It is significant to point out that our involvement in the Libyan conflict excluded AFRICOM, under General Carter Ham. The mission was handed over to NATO. Nothing moved in and out of Libya without the approval of NATO. Admiral Stavridis, NATO commander, had to authorize any of the armed shipments that came in there.

Chris Stevens was embedded in Benghazi to help coordinate those arms shipments. At the instructions of State and the CIA, Stavridis (via NATO) used the United Arab Emirates (UAE) as the financier of the weapons.

Qatar was the go-between for all the logistics and shipping of the weapons in and out of Libya.

Ahmed Abu Khattala in his position as the insurgent commander within the Libyan Islamic Fighting group, and as leader of Ansar al-Sharia (which is the Muslim Brotherhood link in Libya), was the recipient of all those arms flowing into Libya.

Khattala was the commander within the actual fighting force on the ground. Khattala was the leader of what Hillary called “the rebels”. A year after the attacks on the US COnsulate and the CIA compound in Benghazi – on December 31, 2013 - the State Department designated Ahmed Abu Khattalah a terrorist.

Khattalah was the senior leader of the group Ansar al-Sharia, known for its extreme hostility toward the West. Khattalah had spent most of his adult life imprisoned by the Qaddafi regime for his Islamist views, fueling his hatred for the dictator.

Because of the unique construction of the entire Libyan operation, the Department of Defense and the FBI had no knowledge of Operation Zero Footprint, which is completely consistent with the US Senate Select Committee’s finding after the Benghazi attack.

In addition - as has previously been reported - AFRICOM Commander General Carter Ham was not aware a CIA Annex even existed in Benghazi at the time of the attacks.

As the Senate Select Committee pointed out:

We are puzzled as to how the military leadership (General Ham) expected to effectively respond and rescue Americans in the event of an emergency when it did not even know of the existence of one of the US facilities.

Details of the covert weapons operation Zero Footprint were tightly guarded among select members of Congress (the Gang of Eight), the CIA (Petraeus), the State Department (Clinton) and the White House (Donilon), who were all trying to manage a covert operation that would expose a US policy decision to arm al-Qaeda, the Muslim Brotherhood and other Islamist militias. A decision that would ultimately lead to the death of Ambassador Chris Stevens, Sean Smith, Tyrone Woods and Glen Doherty.

When the Whitehouse made the political decision to use Bowe Bergdahl as a head feint to draw attention away from the growing VA scandal, the backlash against the release of the terrorists for a deserter (and possible traitor) caught the Obama Administration totally unawares. The entire decision became a political hot-potato, and the release of the GITMO-5 brought Qatar back into the picture.

The White House did not anticipate Qatar re-emerging into focus, and Qatar’s previous less-than-honorable follow-through with the Libyan missiles; some of which ended up in the hands of the Taliban and were used against US forces in Afghanistan.

Suddenly Ahmed Khattala was a risk that needed to be under control. At the same time ISIS, the Syrian al-Qaeda insurgency, was in the news all over Northern Iraq holding the same - albeit a different batch - Stinger missiles previously ID’d to the Taliban.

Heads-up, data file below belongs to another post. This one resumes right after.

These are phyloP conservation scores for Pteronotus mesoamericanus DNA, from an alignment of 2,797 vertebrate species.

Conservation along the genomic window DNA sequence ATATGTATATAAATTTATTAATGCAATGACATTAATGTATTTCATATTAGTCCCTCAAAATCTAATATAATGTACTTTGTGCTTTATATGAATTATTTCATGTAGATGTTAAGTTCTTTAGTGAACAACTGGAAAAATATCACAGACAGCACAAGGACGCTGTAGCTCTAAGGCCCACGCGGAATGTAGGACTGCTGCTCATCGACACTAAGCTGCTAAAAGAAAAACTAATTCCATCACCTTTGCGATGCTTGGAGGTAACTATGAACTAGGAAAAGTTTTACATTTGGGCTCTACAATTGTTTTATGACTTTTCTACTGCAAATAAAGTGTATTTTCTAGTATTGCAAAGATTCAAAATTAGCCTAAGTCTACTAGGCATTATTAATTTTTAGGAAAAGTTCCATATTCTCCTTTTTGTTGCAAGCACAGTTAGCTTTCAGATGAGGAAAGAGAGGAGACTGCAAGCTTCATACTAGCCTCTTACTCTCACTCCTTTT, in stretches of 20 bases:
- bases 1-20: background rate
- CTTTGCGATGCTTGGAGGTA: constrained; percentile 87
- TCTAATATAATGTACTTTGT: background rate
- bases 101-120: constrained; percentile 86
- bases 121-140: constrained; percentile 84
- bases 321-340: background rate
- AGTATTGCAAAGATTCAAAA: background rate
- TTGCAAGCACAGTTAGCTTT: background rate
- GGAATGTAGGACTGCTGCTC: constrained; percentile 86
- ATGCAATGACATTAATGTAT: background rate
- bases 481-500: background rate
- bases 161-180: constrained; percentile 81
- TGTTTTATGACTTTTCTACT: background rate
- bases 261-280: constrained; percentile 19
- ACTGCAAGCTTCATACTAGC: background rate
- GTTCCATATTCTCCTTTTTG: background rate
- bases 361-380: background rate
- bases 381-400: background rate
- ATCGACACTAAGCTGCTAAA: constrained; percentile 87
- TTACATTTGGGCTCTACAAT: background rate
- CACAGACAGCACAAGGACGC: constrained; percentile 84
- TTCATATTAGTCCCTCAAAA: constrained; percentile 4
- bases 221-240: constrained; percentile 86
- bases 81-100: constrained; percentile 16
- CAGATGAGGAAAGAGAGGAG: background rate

So last Sunday they threw a bag over him.

Now take some time to watch this video you’ll see how it all comes together:

Pay close attention at the 23:00 minute mark.


Friday, June 20, 2014


Presenting Kristin Beck, retired Navy SEAL, Afghanistan war vet, and Americas first tranny war hero . . . S.L.

Kristin Beck is a transgender who served in the Navy SEALs as Chris Beck. Beck was recently in a CNN biography Lady Valor and also is the subject and co-writer of the book Warrior Princess.

Beck served on Navy SEAL Team 6, also known as US Navy Special Warfare Development Group.

Beck’s transition started in 2011 after his retirement from the military. Revealing this information any sooner would have resulted in immediate discharge from the military.

Making this news public was very important to Beck because he is now be able to live in a manner consistent of his life-long gender awareness as a female. Beck currently is leading the fight for acceptance of transgender soldiers in the military, which is currently not permitted.

A large part of his book, Warrior Princess, focuses on the suicide rates among transgender individuals. As of June 2013, when the book was published, the suicide rate among transgender individuals was exponentially higher than in the general population. The prevention of suicide of transgender combat veterans is a very important issue to Beck.

I was not aware there were enough tranny combat veterans to be able to collect data suitable to make quantifiable analysis.

Notice I use the male pronoun in reference to Kristin Beck. For the record - a dick-ectomy doesn't make one a woman any more than wearing a dog collar makes one a dog. To maintain this myth is an insult to women, and it's striking that this point of view is propagated by women who label themselves feminists.

Am I the only one who remembers it was not that long ago transsexuals were labelled freaks and weirdos? When did this become acceptable, to the point that it is being forced upon us by the politically correct crowd. Nowadays, to openly speak out against this kind of sexual perversion is to label oneself as bigoted and intolerant, with penalties for "discriminating" against what is one hundred percent unnatural.